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Materials

Wiring Up Living Tissue

Sensing: Merging biology and electronics could lead to smart implants and prosthetics

by Bethany Halford
August 30, 2012 | APPEARED IN VOLUME 90, ISSUE 36

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Credit: Charles M. Lieber & Daniel S. Kohane
Neurons (red) grow upon a scaffold of silicon nanowires (green and blue, 80 nm in diameter).
09036-notw8-LieberNatureMaterialscxd.jpg
Credit: Charles M. Lieber & Daniel S. Kohane
Neurons (red) grow upon a scaffold of silicon nanowires (green and blue, 80 nm in diameter).

Science and science fiction moved a little closer together with a report that researchers have created so-called cyborg tissue that seamlessly integrates electronics with living cells (Nat. Mater., DOI: 10.1038/nmat3404). The new synthetic biomaterial could be used to probe how cells respond to drugs and might one day lead to smart prosthetics and tissue implants that sense and respond to their biological environment.

In recent years, researchers have devised several examples of flexible and stretchable electronics interfaced with tissue at its surface, explains Harvard University chemistry professor Charles M. Lieber, who spearheaded creation of the cyborg tissue along with Harvard Medical School’s Daniel S. Kohane. The new cyborg tissue takes the bioelectronics interface even further, Lieber says, by integrating the electronics within the tissue in a three-dimensional manner.

“This is the ultimate extension of the science-fiction concept of a cyborg because we’re essentially merging electronic circuitry with biological circuitry,” Lieber says. “The electronics now look like the natural extracellular matrix.”

To intimately connect the electronic and biological components, Lieber and Kohane’s team struck upon the idea of creating a 3-D scaffold of biocompatible, nanoscale electronics that would provide mechanical support—just as the extracellular matrix does—for tissue to grow upon. They created a mesh of silicon wires, approximately 80 nm in diameter, upon which they constructed field-effect transistors at various points via lithography. The researchers then rolled the mesh or let it spring by design into a 3-D shape. Finally, they seeded the mesh with various types of cells, which they then coaxed to grow into tissue.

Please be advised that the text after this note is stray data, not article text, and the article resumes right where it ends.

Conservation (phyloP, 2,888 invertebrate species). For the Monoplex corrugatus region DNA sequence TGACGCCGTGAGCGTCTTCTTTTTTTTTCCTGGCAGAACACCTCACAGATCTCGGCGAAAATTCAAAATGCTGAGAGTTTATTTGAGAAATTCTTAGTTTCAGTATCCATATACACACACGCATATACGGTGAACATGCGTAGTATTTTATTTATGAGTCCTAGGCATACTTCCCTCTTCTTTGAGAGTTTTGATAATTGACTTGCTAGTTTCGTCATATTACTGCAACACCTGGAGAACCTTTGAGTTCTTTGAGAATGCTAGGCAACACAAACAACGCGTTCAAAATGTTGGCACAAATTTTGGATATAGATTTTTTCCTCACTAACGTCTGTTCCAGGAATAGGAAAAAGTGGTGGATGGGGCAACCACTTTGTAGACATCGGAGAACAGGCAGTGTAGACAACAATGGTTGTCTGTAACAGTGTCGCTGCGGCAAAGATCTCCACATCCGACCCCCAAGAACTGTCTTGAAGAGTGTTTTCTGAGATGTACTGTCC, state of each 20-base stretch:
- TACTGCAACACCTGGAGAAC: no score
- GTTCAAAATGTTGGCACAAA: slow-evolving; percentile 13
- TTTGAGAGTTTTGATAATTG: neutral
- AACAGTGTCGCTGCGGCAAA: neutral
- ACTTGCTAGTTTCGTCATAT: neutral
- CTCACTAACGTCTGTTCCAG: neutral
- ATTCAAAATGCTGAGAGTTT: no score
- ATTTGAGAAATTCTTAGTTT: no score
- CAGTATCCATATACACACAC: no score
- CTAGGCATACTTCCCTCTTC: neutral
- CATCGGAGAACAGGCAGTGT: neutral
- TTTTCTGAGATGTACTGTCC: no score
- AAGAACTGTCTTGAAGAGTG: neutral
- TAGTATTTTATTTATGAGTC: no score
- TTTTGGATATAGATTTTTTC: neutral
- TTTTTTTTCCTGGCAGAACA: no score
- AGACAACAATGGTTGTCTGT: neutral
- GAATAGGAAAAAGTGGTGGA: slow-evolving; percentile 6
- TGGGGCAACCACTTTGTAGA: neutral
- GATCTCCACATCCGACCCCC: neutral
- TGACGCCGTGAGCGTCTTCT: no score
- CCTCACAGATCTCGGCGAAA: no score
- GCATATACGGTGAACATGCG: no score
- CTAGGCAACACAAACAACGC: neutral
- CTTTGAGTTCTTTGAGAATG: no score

In one example, the team seeded the electronic scaffold with cardiac cells. They were able to detect the electrical signals the cells generated from within the engineered tissue in response to noradrenaline, a drug that stimulates cardiac contraction.

“There’s a whole toolbox of nanoelectronic devices that one can think about building into these 3-D circuits and merging them with biological information processing systems,” Lieber says, citing photonic devices as one example.

“This is really exciting work,” comments Yi Cui, a nanomaterials expert at Stanford University. “The concept of incorporating electronic sensors into a 3-D scaffold for local sensing in tissue opens up exciting opportunities. It can provide localized real-time monitoring of cellular activities and physicochemical change,” he says.

“This research opens a new direction in interfacing nanoelectronics networks with biological systems at an unprecedented level,” adds Zhong Lin Wang, a professor of nanoscience at Georgia Tech.

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